IRS chief: Obamacare to blame for poor customer service and data hacks

In recent months, the IRS has pled poverty when lawmakers have asked about complaints of poor customer service.  They say that continued underfunding of IRS operations is the reason that 9 million customer service calls went unanswered at the agency.

The excuse given by IRS chief John Koskinen is that the agency has to ensure enforcement of Obamacare – a misleading excuse.

Washington Examiner:

"Congress, as I noted in my testimony, has underfunded … the Affordable Care Act," IRS Commissioner John Koskinen told a panel of the House Appropriations Committee. "That does not remove the statutory mandate we have that we have to implement the act."

Koskinen delivered his remarks in response to a question from Chairman Rep. Hal Rogers, R-Ky., who pointed out that Congress had "increased funding specifically for taxpayer services" in 2014 and 2016.

Koskinen said it didn't matter where Congress intended the money to go, explaining the agency had pulled funding for customer service and cybersecurity in order to ensure compliance with the ACA.

"As I said two years ago, at the continued level of underfunding, the things that were going to suffer were going to be enforcement, taxpayer service, and ultimately … information technology," Koskinen said.

More than eight million phone calls to the agency's customer service line went unanswered in the last filing season. Koskinen added that the agency hasn't fully funded customer service for the last "three or four years," and that about $900 million had been pulled from cybersecurity.

The agency has been hit with at least two successful cyberattacks in the past year. A cyberattack last year resulted in the theft of data on 330,000 taxpayers from the agency's "Get Transcript" database, while an attack last week resulted in the loss of special personal identification numbers associated with 101,000.

Congress appropriates money for the IRS, but the commissioner has some discretion about how that money is spent.  We've seen this before during government shutdowns, where an agency will deliberately close something popular with the public in order to put pressure on Congress.

It's misleading for the IRS chief to claim that they don't have the money for decent cyber-security.  There have to be other, less critical departments they can raid to get the money they need.  Do IRS managers really need to travel to exotic locations for meetings?  Or be put up in four-star hotels? 

For want of a few million dollars, taxpayer information has been unnecessarily put at risk.  Koskinen should re-evaluate his priorities so that these hacking incidents are eliminated.

In recent months, the IRS has pled poverty when lawmakers have asked about complaints of poor customer service.  They say that continued underfunding of IRS operations is the reason that 9 million customer service calls went unanswered at the agency.

The excuse given by IRS chief John Koskinen is that the agency has to ensure enforcement of Obamacare – a misleading excuse.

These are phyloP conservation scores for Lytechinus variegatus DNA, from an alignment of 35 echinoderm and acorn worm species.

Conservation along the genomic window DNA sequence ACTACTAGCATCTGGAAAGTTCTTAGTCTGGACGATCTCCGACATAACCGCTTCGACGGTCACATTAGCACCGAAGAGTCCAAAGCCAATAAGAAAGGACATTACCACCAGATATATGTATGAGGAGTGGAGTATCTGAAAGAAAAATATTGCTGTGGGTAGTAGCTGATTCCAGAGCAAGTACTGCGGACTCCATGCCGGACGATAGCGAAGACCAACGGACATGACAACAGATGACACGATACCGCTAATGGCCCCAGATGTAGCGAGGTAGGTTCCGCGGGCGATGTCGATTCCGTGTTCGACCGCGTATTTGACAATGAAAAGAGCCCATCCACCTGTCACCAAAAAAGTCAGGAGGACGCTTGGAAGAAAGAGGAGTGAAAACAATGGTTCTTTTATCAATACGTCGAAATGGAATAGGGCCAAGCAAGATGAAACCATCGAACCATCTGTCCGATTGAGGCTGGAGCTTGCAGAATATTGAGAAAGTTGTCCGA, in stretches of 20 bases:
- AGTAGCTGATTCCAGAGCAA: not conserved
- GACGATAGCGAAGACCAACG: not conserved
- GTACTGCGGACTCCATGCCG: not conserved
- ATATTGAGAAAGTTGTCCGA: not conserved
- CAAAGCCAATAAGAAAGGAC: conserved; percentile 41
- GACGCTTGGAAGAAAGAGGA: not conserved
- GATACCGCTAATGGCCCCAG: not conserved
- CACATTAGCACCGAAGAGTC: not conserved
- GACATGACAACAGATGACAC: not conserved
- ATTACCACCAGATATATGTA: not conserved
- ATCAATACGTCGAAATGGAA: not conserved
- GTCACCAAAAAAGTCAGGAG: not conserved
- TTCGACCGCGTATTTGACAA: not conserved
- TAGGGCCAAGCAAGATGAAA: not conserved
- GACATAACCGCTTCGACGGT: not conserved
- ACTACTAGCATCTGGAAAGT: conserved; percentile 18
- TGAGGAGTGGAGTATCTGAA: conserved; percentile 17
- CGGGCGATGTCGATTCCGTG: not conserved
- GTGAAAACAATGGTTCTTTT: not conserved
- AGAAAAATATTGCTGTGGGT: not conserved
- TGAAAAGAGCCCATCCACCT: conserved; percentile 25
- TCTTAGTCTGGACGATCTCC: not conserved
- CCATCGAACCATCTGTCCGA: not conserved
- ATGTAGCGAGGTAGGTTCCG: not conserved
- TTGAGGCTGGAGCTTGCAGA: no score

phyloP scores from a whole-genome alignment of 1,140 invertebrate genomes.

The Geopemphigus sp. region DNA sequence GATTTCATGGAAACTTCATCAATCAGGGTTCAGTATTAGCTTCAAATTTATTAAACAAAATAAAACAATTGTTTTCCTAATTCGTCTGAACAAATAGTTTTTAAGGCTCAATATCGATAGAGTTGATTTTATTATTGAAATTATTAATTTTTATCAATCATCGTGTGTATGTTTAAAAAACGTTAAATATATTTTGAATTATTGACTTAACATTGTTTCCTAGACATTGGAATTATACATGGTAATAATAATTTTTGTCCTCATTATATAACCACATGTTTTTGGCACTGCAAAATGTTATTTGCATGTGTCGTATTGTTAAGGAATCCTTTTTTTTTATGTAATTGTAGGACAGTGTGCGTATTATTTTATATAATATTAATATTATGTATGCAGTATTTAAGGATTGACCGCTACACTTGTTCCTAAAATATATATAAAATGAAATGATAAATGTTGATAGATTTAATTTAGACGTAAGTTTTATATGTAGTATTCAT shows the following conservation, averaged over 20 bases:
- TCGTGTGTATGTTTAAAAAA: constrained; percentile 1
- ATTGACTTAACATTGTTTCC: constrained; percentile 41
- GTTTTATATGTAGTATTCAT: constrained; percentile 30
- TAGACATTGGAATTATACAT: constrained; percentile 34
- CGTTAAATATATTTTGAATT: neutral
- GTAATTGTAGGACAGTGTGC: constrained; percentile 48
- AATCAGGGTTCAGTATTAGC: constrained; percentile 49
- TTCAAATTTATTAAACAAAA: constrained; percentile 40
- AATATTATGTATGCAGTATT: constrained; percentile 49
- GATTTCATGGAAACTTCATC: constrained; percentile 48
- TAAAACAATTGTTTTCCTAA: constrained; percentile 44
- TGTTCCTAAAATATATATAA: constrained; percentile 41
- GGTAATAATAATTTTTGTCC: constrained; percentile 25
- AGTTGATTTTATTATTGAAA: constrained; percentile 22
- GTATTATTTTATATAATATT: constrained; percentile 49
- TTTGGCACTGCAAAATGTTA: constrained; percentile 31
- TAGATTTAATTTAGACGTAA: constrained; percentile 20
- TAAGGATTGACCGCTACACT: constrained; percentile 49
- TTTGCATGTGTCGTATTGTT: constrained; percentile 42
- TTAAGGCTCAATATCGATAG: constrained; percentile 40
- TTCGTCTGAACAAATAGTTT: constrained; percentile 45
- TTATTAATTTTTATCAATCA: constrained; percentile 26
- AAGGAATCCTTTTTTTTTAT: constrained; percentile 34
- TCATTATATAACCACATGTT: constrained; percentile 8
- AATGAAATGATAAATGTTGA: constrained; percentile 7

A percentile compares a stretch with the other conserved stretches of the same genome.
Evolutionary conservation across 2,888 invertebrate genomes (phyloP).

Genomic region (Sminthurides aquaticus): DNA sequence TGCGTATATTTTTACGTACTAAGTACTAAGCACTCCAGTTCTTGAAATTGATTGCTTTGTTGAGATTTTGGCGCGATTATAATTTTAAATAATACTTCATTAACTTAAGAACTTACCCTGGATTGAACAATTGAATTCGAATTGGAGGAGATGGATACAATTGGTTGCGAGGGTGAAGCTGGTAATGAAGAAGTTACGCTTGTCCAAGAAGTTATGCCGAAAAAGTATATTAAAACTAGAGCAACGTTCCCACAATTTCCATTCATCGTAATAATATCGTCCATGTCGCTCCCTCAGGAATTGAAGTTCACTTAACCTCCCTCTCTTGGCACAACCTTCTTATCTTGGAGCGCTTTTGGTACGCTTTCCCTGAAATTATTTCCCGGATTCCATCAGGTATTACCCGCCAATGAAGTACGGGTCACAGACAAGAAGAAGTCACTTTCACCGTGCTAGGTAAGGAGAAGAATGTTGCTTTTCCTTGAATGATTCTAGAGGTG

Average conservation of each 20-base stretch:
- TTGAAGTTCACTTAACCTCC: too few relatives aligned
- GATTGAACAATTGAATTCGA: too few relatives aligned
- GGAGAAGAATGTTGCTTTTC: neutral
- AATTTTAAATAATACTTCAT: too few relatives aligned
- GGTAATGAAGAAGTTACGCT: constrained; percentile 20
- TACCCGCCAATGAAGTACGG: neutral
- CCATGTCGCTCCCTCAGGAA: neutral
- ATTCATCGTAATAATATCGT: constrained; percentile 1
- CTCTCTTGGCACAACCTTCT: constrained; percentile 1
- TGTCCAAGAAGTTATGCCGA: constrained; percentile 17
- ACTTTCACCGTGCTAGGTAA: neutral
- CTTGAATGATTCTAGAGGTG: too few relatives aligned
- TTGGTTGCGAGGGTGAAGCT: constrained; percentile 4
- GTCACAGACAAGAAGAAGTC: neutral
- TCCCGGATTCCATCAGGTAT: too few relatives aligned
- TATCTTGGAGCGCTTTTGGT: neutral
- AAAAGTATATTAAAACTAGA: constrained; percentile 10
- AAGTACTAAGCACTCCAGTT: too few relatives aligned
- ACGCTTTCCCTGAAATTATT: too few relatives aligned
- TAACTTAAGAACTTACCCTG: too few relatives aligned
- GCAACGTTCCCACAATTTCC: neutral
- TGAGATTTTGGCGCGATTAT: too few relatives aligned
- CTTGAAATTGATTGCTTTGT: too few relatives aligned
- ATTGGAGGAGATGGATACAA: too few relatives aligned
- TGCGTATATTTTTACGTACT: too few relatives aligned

Washington Examiner:

"Congress, as I noted in my testimony, has underfunded … the Affordable Care Act," IRS Commissioner John Koskinen told a panel of the House Appropriations Committee. "That does not remove the statutory mandate we have that we have to implement the act."

Koskinen delivered his remarks in response to a question from Chairman Rep. Hal Rogers, R-Ky., who pointed out that Congress had "increased funding specifically for taxpayer services" in 2014 and 2016.

Koskinen said it didn't matter where Congress intended the money to go, explaining the agency had pulled funding for customer service and cybersecurity in order to ensure compliance with the ACA.

"As I said two years ago, at the continued level of underfunding, the things that were going to suffer were going to be enforcement, taxpayer service, and ultimately … information technology," Koskinen said.

More than eight million phone calls to the agency's customer service line went unanswered in the last filing season. Koskinen added that the agency hasn't fully funded customer service for the last "three or four years," and that about $900 million had been pulled from cybersecurity.

The agency has been hit with at least two successful cyberattacks in the past year. A cyberattack last year resulted in the theft of data on 330,000 taxpayers from the agency's "Get Transcript" database, while an attack last week resulted in the loss of special personal identification numbers associated with 101,000.

Congress appropriates money for the IRS, but the commissioner has some discretion about how that money is spent.  We've seen this before during government shutdowns, where an agency will deliberately close something popular with the public in order to put pressure on Congress.

It's misleading for the IRS chief to claim that they don't have the money for decent cyber-security.  There have to be other, less critical departments they can raid to get the money they need.  Do IRS managers really need to travel to exotic locations for meetings?  Or be put up in four-star hotels? 

For want of a few million dollars, taxpayer information has been unnecessarily put at risk.  Koskinen should re-evaluate his priorities so that these hacking incidents are eliminated.